A leap of faith in young people
Faith-based political parties are hoping religious youths will vote for them in the May 8 elections.
The number two spot on the Al Jama-ah election candidate list is Aisha Nontobeko Mkhwanazi, a second-year student from KwaZulu-Natal.
The party’s leader, Ganief Hendricks, said Mkhwanazi joined the party after criticising it for not taking the concerns of Muslim youths on board in its election manifesto.
“I felt bad about that. So we made up for it and put her at number two on our national party list.”
Hendricks said Mkhwanazi is the face of the party’s youths and their aspirations, adding that Al Jama-ah hopes to get at least three seats in Parliament.
“We are concerned that young, black, female Muslims feel marginalised,” he said.
“Aisha is black, young; she wears the hijab.
She will capture the imagination of the African Muslim youth.”
He said there was a “rift between Indian and African Muslims”. At a Muslim conference in Soweto, Mkhwanazi will make a call for black Muslims to assert themselves behind Al Jama-ah. “She will make the point that the Muslim party wants them (black Muslims) to take the lead and feel more welcome, and that the party is a home for them.”
Mkhwanazi (23) said the ANC, her former political home, did not “use Islam as the basis of their political ideology”.
She said no other party would have given her the chance to lead. “I am second on the candidate list [and that] means they’re open to the idea that the youth is the future.”
In the 2014 election, Al Jama-ah narrowly missed winning a seat in Parliament. It did better in the 2016 local government elections, winning 36 238 votes. It now holds nine seats in six municipalities, including two in Cape Town, one in Johannesburg and one in Ethekwini.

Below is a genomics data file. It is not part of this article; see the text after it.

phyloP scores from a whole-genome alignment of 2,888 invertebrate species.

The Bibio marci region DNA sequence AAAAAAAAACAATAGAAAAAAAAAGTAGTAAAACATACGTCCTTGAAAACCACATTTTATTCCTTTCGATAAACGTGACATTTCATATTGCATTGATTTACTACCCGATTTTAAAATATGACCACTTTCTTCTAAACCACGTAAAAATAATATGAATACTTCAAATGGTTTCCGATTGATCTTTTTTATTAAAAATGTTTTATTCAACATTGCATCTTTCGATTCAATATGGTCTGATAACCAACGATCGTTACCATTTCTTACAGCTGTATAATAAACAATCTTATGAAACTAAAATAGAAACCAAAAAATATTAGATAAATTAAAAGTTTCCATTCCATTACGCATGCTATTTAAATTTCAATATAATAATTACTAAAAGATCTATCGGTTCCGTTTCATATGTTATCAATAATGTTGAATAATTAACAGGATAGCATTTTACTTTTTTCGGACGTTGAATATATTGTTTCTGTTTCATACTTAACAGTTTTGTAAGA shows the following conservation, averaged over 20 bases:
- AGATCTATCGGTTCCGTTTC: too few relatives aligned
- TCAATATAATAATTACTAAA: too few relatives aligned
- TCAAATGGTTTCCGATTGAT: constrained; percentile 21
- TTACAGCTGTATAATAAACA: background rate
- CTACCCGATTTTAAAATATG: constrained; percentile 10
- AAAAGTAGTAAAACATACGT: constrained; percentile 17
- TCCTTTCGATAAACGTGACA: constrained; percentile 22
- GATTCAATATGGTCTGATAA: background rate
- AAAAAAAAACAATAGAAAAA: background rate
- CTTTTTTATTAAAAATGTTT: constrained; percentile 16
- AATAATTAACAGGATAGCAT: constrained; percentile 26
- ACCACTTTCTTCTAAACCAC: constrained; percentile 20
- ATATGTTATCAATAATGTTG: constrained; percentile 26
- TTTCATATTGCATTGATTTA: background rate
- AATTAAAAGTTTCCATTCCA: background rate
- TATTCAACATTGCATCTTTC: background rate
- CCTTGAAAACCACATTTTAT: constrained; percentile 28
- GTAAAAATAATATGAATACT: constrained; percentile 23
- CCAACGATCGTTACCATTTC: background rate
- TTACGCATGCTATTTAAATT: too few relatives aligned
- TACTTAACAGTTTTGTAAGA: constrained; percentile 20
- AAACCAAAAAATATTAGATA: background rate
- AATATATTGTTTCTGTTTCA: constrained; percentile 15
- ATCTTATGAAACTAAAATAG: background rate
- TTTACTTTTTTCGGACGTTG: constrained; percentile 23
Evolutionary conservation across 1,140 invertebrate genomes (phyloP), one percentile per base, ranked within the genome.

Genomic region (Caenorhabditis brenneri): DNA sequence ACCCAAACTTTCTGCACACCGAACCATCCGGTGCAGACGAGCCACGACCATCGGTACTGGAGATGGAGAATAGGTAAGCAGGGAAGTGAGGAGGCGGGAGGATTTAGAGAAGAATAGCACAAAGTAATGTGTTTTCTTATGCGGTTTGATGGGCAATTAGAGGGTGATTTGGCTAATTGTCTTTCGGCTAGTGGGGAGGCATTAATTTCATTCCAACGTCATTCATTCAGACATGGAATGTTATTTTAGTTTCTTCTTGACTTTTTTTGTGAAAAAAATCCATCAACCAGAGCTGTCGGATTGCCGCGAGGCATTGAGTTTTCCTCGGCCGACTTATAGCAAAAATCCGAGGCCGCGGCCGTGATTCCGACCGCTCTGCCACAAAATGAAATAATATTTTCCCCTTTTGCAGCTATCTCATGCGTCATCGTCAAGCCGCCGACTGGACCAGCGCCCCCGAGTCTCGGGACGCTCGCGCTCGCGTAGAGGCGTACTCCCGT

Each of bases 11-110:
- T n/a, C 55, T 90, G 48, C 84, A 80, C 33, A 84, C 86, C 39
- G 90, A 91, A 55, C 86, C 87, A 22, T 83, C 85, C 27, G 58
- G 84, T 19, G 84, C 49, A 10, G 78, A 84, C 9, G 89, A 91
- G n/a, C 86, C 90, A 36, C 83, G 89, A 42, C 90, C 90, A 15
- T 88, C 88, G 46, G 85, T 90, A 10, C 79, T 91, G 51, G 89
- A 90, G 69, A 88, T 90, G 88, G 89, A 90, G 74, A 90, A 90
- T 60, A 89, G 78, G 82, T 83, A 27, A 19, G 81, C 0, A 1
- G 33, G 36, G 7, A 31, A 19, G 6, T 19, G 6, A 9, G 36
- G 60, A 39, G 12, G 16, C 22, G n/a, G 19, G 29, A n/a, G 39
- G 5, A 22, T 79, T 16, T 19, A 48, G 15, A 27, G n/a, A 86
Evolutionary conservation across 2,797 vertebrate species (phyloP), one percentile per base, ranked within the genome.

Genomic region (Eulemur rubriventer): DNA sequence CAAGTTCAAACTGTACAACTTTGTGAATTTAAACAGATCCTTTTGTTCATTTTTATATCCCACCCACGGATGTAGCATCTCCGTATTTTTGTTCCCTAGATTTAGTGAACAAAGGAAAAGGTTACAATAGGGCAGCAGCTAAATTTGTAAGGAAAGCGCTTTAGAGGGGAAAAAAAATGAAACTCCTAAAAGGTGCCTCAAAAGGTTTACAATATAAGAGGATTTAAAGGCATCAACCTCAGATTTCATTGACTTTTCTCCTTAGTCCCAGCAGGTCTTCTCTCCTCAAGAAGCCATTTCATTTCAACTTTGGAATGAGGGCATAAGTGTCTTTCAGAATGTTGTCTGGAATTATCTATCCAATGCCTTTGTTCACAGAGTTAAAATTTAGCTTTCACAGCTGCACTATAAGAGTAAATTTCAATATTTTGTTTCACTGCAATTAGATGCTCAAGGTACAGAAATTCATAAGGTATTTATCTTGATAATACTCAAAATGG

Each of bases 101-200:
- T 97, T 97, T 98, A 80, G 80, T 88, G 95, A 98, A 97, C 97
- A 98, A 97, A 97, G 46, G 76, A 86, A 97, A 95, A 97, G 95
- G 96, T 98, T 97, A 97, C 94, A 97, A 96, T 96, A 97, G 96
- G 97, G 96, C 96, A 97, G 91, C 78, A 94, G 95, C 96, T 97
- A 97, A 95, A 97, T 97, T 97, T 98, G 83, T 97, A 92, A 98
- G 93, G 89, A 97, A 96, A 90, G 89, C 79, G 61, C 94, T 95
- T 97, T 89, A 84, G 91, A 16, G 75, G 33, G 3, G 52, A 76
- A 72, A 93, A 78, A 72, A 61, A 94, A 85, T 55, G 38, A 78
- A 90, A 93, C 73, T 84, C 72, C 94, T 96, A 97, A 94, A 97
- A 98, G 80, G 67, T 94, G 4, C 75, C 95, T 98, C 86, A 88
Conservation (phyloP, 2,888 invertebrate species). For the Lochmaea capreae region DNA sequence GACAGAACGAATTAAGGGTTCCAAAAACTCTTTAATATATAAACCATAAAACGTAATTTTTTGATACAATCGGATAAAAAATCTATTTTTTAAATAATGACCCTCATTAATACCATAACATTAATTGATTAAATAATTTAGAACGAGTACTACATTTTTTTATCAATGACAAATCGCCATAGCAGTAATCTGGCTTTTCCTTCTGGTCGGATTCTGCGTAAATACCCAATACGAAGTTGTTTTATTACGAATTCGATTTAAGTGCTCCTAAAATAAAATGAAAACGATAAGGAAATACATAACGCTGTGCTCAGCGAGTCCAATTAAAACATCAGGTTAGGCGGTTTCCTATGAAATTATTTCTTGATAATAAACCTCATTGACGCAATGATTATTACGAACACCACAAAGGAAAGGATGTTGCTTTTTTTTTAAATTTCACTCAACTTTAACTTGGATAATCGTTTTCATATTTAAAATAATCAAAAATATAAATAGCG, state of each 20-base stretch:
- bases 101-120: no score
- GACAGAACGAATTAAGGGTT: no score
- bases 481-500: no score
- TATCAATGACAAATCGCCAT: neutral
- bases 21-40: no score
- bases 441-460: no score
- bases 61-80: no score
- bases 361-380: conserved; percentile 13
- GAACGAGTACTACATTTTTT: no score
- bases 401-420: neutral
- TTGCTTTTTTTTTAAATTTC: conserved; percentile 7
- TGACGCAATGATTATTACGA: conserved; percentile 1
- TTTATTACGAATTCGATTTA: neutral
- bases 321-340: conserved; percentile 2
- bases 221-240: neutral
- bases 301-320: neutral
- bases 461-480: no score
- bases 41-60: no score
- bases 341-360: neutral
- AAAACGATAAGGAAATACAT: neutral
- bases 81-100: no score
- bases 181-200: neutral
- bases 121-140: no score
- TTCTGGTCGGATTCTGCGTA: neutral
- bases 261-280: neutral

The African Christian Democratic Party (ACDP) is also going all out to attract young voters, particularly in the Western Cape, where it has one seat in the provincial legislature.
ACDP election manager Grant Haskin said churches were becoming more welcoming: “We approach churches’ leadership and youth groups … saying if we are going to achieve this, we need the support of a majority of Christians. Our message for 25 years [is] finally finding traction. I think it’s because other parties have failed. Their contradictions with the Bible are becoming more and more evident.”
He believes young people are not inherently liberal when it comes to abortion and lesbian, gay, bisexual, transgender, queer and intersex issues. “People who believe our youth are socially liberal, that’s not accurate. There is a large, committed and churched youth population that has been untapped [and] who have been silent.”
Cheslin Swartz, the ACDP’s Western Cape youth leader, said young people were discovering that his party is “honest. And the leaders are righteous men. And we know what issues youth are facing.”
Jobs and unemployment were high on the agenda, Swartz said. “Youth have realised that, with a godly organisation, things will take place. We don’t make promises, we give them our word,” he said.
Swartz admits the ACDP is socially conservative, but stresses it is a party based on inclusion. “Although we hold the Bible above the Constitution, we don’t condemn anybody.”
The new Christian Political Movement is also trying to attract Christian votes. But those votes may be hard to come by. Statistics South Africa’s General Household Survey shows that 86% of South Africans describe themselves as Christians, but the ACDP won only 0.57% of the vote in 2014, which gave it just three seats in the legislature.